Strug­gling Ohr shut­ters lab af­ter halt­ing en­roll­ment for PhI­II wet AMD study

Ohr CEO Ja­son Slak­ter

A few days ago the strug­gling mi­cro­cap biotech Ohr Phar­ma­ceu­ti­cal $OHRP told in­vestors it would “pause” en­roll­ment in their Phase III study of squal­im­ine for neo­vas­cu­lar wet AMD. Now the biotech has filed an 8-K with the SEC say­ing that it’s shut­ting down a small lab work­ing on a pre­clin­i­cal ef­fort.

The word from the New York-based com­pa­ny:

On Feb­ru­ary 21, 2017, Ohr Phar­ma­ceu­ti­cal, Inc. (the ‘Com­pa­ny”) took ac­tions to sus­pend ac­tiv­i­ties at its lab fa­cil­i­ty in San Diego, Cal­i­for­nia where the pre­clin­i­cal re­search re­gard­ing the sus­tained re­lease plat­form tech­nol­o­gy had been con­duct­ed. The sus­pen­sion of pre­clin­i­cal ac­tiv­i­ties at the lab fa­cil­i­ty will re­sult in a re­duc­tion in work­force of ap­prox­i­mate­ly 8 po­si­tions at the lab fa­cil­i­ty, which re­duc­tion will oc­cur im­me­di­ate­ly.

Ohr shares, which this morn­ing are tread­ing in pen­ny stock wa­ters, were ham­mered in 2015 when their lead drug failed a Phase II study, un­able to beat wa­ter in re­duc­ing the need for Lu­cen­tis in­jec­tions. The com­pa­ny, though, mined da­ta sug­gest­ing that if you just carved out neo­vas­cu­lar­iza­tion pa­tients, you could see a ben­e­fit over place­bo. And that’s what they took in­to Phase III.

The biotech said on Feb­ru­ary 14 that it had about $13.5 mil­lion in cash and equiv­a­lents at the end of the year af­ter burn­ing through $7 mil­lion in the fourth quar­ter.

At the time, Ohr CEO Ja­son Slak­ter com­ment­ed on the halt to en­rolling new pa­tients af­ter re­cruit­ing 200 for its Phase III, say­ing:

This ap­proach is in­tend­ed to pro­vide prospec­tive ef­fi­ca­cy da­ta be­fore year end 2017 to en­able us to po­ten­tial­ly con­firm the vi­su­al acu­ity ben­e­fits ob­served in the pa­tient pop­u­la­tion we iden­ti­fied as the most like­ly to ben­e­fit from Squalamine com­bi­na­tion ther­a­py. Giv­en the re­cent study read­outs from oth­er com­bi­na­tion ther­a­py agents and the re­ac­tion to these re­sults, we feel that a change in our clin­i­cal de­vel­op­ment pro­gram is war­rant­ed.

Inside FDA HQ (File photo)

The FDA just ap­proved the third Duchenne MD drug. And reg­u­la­tors still don’t know if any of them work

Last year Sarepta hit center stage with the FDA’s controversial reversal of its CRL for the company’s second Duchenne muscular dystrophy drug — after the biotech was ambushed by agency insiders ready to reject a second pitch based on the same disease biomarker used for the first approval for eteplirsen, without actual data on the efficacy of the drug.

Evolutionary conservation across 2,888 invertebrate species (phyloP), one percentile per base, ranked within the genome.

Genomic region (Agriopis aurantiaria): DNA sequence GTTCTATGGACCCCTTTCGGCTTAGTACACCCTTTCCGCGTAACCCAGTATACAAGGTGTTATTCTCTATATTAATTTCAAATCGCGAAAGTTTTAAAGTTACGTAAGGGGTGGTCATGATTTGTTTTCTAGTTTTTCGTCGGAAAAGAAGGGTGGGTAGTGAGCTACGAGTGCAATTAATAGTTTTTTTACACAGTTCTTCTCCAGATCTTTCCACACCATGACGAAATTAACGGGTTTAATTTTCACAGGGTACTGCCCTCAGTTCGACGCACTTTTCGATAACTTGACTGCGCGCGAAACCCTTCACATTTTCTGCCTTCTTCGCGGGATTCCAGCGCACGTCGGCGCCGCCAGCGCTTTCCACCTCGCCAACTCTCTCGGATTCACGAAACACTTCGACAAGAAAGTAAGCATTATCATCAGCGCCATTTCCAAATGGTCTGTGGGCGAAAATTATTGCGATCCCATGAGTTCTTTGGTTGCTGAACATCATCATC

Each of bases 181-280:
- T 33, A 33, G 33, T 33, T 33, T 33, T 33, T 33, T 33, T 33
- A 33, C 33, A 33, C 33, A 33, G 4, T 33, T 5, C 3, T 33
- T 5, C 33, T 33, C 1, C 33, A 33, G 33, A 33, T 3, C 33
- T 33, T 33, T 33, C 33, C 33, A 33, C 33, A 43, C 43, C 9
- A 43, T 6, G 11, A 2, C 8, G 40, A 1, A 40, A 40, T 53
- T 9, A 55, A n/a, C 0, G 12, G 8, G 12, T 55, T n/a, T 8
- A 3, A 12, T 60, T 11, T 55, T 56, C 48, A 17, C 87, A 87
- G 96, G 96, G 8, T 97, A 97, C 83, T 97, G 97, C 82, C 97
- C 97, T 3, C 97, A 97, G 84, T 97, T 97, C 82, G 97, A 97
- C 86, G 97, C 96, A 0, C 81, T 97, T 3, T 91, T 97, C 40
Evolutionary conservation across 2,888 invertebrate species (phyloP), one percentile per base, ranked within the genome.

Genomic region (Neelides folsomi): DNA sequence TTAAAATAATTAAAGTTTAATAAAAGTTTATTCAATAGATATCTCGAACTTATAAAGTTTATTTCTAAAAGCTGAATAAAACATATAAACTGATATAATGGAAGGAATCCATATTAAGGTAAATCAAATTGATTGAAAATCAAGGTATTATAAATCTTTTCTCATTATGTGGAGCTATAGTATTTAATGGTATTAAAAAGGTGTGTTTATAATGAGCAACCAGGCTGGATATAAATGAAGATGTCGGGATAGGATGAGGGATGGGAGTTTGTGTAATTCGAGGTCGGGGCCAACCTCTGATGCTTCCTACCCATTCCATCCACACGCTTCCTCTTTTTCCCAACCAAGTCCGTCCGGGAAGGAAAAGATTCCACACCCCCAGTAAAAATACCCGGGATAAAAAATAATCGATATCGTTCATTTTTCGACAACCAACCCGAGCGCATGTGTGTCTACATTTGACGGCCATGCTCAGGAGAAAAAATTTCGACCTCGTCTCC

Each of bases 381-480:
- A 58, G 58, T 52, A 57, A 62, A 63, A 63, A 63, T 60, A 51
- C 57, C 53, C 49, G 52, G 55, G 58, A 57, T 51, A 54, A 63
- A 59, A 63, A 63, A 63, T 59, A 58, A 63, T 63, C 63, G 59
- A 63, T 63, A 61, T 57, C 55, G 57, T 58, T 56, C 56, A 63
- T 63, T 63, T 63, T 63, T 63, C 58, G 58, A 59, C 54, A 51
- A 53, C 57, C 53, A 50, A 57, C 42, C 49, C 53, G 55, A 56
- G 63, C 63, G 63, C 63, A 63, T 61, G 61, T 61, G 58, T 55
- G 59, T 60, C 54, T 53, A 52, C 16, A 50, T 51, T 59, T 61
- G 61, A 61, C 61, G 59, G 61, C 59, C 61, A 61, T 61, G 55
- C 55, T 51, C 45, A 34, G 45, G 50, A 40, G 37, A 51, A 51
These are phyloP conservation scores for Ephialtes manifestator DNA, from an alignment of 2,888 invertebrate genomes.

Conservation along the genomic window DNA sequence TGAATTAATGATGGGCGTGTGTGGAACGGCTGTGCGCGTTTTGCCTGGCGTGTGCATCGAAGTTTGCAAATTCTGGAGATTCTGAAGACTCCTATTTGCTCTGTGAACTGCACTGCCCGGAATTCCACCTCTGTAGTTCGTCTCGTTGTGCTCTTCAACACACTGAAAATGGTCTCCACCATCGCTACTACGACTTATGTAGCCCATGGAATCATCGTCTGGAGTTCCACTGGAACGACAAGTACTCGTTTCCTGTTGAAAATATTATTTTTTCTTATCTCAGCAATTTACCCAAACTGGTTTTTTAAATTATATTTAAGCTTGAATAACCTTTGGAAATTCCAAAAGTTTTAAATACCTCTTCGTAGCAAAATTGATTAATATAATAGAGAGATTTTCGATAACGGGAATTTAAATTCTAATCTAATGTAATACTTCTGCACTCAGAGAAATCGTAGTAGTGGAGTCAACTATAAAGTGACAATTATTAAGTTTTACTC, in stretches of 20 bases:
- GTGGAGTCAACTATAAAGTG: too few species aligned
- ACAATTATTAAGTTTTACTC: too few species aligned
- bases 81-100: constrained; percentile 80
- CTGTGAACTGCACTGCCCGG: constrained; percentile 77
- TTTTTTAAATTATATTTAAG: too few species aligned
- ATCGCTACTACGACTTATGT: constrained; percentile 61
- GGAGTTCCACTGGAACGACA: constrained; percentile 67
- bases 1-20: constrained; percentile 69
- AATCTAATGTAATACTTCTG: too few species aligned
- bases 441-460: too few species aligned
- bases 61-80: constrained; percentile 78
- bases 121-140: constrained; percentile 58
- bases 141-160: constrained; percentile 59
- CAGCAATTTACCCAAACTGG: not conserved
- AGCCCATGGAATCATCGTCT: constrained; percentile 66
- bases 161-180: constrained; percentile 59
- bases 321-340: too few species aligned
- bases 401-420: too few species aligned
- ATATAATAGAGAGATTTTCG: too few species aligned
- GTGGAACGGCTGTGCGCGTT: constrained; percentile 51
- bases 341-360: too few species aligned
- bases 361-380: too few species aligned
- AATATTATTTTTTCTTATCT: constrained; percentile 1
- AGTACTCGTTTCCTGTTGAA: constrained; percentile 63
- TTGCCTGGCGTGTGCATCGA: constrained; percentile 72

On Wednesday the FDA approved the third Duchenne MD drug, based on the same biomarker. And regulators were ready to act yet again despite the lack of efficacy data.

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Cell and Gene Con­tract Man­u­fac­tur­ers Must Em­brace Dig­i­ti­za­tion

The Cell and Gene Industry is growing at a staggering 30% CAGR and is estimated to reach $14B by 20251. A number of cell, gene and stem cell therapy sponsors currently have novel drug substances and products and many rely on Contract Development Manufacturing Organizations (CDMO) to produce them with adherence to stringent regulatory cGMP conditions. Cell and gene manufacturing for both autologous (one to one) and allogenic (one to many) treatments face difficult issues such as: a complex supply chain, variability on patient and cellular level, cell expansion count and a tight scheduling of lot disposition process. This complexity affects quality, compliance and accountability in the entire vein-to-vein process for critically ill patients.

Franz-Werner Haas, CureVac CEO

UP­DAT­ED: On the heels of a snap $1B raise, Cure­Vac out­lines plans to seek emer­gency OK for their Covid-19 vac­cine in a mat­ter of months

CureVac is going from being one of the quietest players in the race to develop a new vaccine to fight the worst public health crisis in a century to a challenger for the multibillion-dollar market that awaits the first vaccines to make it over the finish line. Typically low-key at a time of brash comments and incredibly ambitious development timelines from the leaders, CureVac now is jumping straight into the spotlight.

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US gov­ern­ment re­port­ed­ly be­gins prepar­ing for Covid-19 chal­lenge tri­als. Are they eth­i­cal?